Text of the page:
Whatever alienation Simms might have felt, he kept to himself, and his poetry is filled with tributes both to Charleston and to the South. On excellent terms with many northern writers, Simms had no use for the north’s political leaders. As early as 1850 he had taken their measure:

He proffers love, he prates of ties

That still should bind our fates in one.

Yet weaves his subtle web of lies.

To share and leave us all undone.

Simms, who was present when Sherman torched Columbia, missed seeing his own house burned to the ground by Yankee troops, but the war was more fatal to his literary career than to his fortunes. Northern publishers reneged on their contracts, and the doors remained closed in the years between the war and his death in 1870; for a hundred years his works have been effectively excluded from the nation’s literary canon. The Library of American Literature, with all its faults the most constructive project of the contemporary American publishing business, has brought back into print even Jack London’s investigative reporting on the London slums but has so far managed to ignore one of our dominant literary voices of the last century. Guilds, Kibler, James Meriwether, and other Southern literary historians, however, are doing their best to undo the effects of “long years of neglect.”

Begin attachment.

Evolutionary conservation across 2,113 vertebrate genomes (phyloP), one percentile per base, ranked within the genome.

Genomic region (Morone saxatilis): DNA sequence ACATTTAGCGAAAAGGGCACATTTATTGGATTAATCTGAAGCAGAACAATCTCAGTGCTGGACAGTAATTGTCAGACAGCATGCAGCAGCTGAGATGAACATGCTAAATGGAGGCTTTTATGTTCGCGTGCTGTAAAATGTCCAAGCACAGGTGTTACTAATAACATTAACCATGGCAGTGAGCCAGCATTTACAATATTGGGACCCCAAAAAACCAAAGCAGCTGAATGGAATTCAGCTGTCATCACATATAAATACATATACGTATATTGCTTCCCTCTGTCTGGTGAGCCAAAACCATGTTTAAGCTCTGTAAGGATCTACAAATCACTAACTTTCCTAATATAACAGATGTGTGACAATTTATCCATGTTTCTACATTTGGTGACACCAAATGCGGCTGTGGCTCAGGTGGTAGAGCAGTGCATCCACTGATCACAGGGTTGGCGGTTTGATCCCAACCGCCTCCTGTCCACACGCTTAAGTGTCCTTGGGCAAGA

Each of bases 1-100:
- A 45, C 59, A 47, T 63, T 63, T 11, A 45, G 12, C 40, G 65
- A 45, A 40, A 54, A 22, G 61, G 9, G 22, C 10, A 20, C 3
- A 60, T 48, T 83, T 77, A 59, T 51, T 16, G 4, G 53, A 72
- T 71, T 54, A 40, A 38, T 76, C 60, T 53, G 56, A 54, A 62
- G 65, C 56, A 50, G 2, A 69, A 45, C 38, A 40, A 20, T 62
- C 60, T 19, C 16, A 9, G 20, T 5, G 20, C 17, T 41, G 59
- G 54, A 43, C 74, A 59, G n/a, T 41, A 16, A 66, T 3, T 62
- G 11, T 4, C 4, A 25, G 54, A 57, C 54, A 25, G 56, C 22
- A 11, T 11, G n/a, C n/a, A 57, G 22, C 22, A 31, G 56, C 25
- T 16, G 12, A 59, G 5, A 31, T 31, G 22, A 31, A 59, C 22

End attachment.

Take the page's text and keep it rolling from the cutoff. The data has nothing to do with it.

[Simms: A Literary Life, by John Caldwell Guilds (Fayetteville, Arkansas: University of Arkansas Press) 456 pp., $35.00]

[Selected Poems of William Gilmore Simms, edited by James Everett Kibler, Jr. (Athens, Georgia: University of Georgia Press) 426 pp., $50.00]